Quirky Dining Room

The 10-foot-long heart-pine dining table was painted and distressed; a hodgepodge of side chairs scored at a local thrift store complement the table. A fresh application of candy-stripe fabric unifies the mismatched set of chairs.



Retro Beach Kitchen

The punchy turquoise hue of the vintage-style appliance puts a chic spin on the space. A tumbled-glass backsplash mimics natural sea glass and contrasts the sleek concrete countertops. Reproduction pendant lighting and period barstools top off the soda fountain look the homeowners hoped to achieve.
What do you think of this cute little cottage?
Is it move-in ready for you?

Many thanks go to my friends at Coastal Living for their help with this.



Sunday, June 28

church on sunday



Whether a church is
simple or ornate, large or small,
old or new, wooden or stone...

it is most likely always a beautiful site to behold.


Today, I share this beautiful image of a church with you
in hopes that it brings
a little peace, a little joy
and a lot of love.



Lord, as I walk through this World,
Let Your Grace Light my Path,
Your Mercy Shelter my Soul


and Your Love Heal my Heart.

Friday, June 26

recipe friday

BLUE CHEESE BURGERS 
Serves: 8 to 10 burgers 

Ingredients 

2 lbs ground chuck 
1 lbs ground sirloin 
½ C seasoned bread crumbs 
½ C steak sauce
3 extra-large eggs
1 ½ tsp kosher salt
3/4 tsp ground black pepper
8 to 10 hamburger buns
8 oz blue cheese, sliced
Arugula
Sliced tomatoes



Directions

Carefully mix the meats, bread crumbs, steak sauce, eggs, salt, and pepper with the tines of a fork, but do not mash them.
Lightly form hamburger patties and press lightly into shape.

Prepare a charcoal or a stove-top grill.

Cook the hamburgers for 4 minutes on 1 side, then turn and cook 3 minutes on the other side for medium-rare.
Remove to a plate and cover with aluminum foil. Allow the hamburgers to rest for 5 minutes.
Meanwhile, grill the buns, cut side down, for 1 minute, until toasted.
Place a hamburger and a slice of blue cheese in each bun, plus arugula and tomato, if desired, and serve hot.


Thursday, June 25

creating occasions




Have you had a chance to look through...
Hamptons Entertaining: Creating Occasions to Remember

This is a new book by philanthropist and author Annie Falk and provides readers with a seat at some of the most glamorous dinner parties on Long Island’s East End.

Here’s just a little sneak peek to wet your appetite…


At the Southampton home of jewelry designer Kara Ross and developer Stephen Ross, the table is set with vivid textiles and dotted with sea glass and shells.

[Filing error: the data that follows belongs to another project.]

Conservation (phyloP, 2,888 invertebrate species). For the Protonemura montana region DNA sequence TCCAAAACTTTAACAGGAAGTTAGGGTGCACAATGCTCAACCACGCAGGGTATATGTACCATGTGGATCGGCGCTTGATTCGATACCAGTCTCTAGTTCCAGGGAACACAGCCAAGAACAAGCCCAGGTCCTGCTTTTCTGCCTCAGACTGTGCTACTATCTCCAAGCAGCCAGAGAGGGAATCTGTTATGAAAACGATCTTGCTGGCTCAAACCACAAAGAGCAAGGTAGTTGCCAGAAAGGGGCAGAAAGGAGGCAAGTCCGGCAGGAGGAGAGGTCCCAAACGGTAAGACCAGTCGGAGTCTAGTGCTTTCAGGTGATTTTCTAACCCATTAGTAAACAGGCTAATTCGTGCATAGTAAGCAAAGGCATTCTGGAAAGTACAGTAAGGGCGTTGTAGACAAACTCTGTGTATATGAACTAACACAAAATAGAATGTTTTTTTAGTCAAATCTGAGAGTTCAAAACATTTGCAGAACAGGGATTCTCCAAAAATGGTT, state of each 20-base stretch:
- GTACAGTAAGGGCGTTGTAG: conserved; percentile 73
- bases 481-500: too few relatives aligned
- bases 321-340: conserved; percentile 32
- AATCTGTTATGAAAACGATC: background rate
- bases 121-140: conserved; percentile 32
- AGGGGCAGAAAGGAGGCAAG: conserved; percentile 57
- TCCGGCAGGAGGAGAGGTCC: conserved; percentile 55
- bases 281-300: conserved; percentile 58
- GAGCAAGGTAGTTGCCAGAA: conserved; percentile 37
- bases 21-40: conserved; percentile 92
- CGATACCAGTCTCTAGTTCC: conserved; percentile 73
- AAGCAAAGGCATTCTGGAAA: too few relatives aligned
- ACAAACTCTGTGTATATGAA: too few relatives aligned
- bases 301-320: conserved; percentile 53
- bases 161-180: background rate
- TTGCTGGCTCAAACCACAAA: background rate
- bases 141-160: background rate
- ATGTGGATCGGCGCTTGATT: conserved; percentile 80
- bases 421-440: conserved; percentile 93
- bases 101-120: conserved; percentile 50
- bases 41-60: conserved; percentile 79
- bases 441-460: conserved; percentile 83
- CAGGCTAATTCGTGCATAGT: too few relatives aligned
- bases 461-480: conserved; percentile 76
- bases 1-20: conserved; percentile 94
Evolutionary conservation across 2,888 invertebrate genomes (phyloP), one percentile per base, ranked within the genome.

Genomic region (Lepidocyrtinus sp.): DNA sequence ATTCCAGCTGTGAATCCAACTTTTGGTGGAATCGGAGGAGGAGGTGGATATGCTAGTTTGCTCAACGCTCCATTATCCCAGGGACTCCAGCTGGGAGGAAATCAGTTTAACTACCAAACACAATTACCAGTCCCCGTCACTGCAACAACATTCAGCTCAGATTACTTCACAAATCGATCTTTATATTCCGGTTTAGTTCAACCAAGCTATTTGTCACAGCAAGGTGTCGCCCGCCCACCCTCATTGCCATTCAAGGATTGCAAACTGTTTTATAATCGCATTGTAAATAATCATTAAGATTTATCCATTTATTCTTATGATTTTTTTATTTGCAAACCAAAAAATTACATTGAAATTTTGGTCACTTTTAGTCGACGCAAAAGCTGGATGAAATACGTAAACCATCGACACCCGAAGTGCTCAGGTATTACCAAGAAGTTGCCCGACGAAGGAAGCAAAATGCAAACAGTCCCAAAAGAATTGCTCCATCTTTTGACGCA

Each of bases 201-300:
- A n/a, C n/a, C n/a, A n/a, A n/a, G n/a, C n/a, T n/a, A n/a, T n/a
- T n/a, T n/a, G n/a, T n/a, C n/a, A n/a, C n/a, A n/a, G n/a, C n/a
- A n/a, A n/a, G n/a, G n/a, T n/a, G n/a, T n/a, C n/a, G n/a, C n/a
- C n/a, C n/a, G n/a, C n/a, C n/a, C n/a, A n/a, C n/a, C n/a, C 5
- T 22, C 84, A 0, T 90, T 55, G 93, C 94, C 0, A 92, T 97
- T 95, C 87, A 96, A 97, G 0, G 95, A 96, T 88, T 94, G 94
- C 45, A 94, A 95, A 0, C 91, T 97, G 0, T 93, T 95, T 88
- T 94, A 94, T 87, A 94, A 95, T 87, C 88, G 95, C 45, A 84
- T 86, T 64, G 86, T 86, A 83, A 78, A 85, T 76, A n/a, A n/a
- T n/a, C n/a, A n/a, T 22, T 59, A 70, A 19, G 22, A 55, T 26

The author, Annie Falk, and her husband planned a clambake-style dinner party for 70, where the table was covered in linen and lanterns provided soft lighting



Lisa and James Cohen hosted this intimate dinner party on the dunes. The table is set in a mix of blue and white, and Lisa chose wildflowers as the centerpiece.



In Southampton, Margarita and Edward Allinson created a colorful tablescape for a poolside luncheon.



At an elegant dinner at the home of Victoria and Minot Amory, mismatched chairs surround a table in the garden.



At the Southampton home of Joan and George Horning—a historic renovated barn—a long table with bench seating is decorating with flowers and apples from the garden.


Jocelyn and Michael Pascucci host the ultimate Fourth of July fête at Sebonack Golf Club in Southampton.





Wednesday, June 24

quick tip: paper plates





A great use for those too-flimsy disposables in your pantry: Use them between stacked nonstick cookware to keep it scratch-free when stored.


Tuesday, June 23

eye candy



Beautiful Beach Décor Living Rooms

Bahamas home of decorator Alessandra Branca


Sag Harbor, New York home of architect Frank Greenwald


Christopher Burch’s getaway in Southampton, New York


Knoll CEO Andrew Cogan and his wife, Lori Finkel, commissioned architect Michael Haverland and decorator Philip Galanes to expand their house on New York’s Shelter Island

A modern Martha’s Vineyard home

Artist Anh Duong’s rustic Hamptons cottage and studio

Hugh Newell Jacobsen–designed residence

The Woods Hole, Massachusetts, home of Joshua Bernstein, a real-estate executive, and his wife, Lisa, a literacy consultant

Theater producer Daryl Roth commissioned architect Thierry Despont to renovate her beach retreat on Long Island’s East End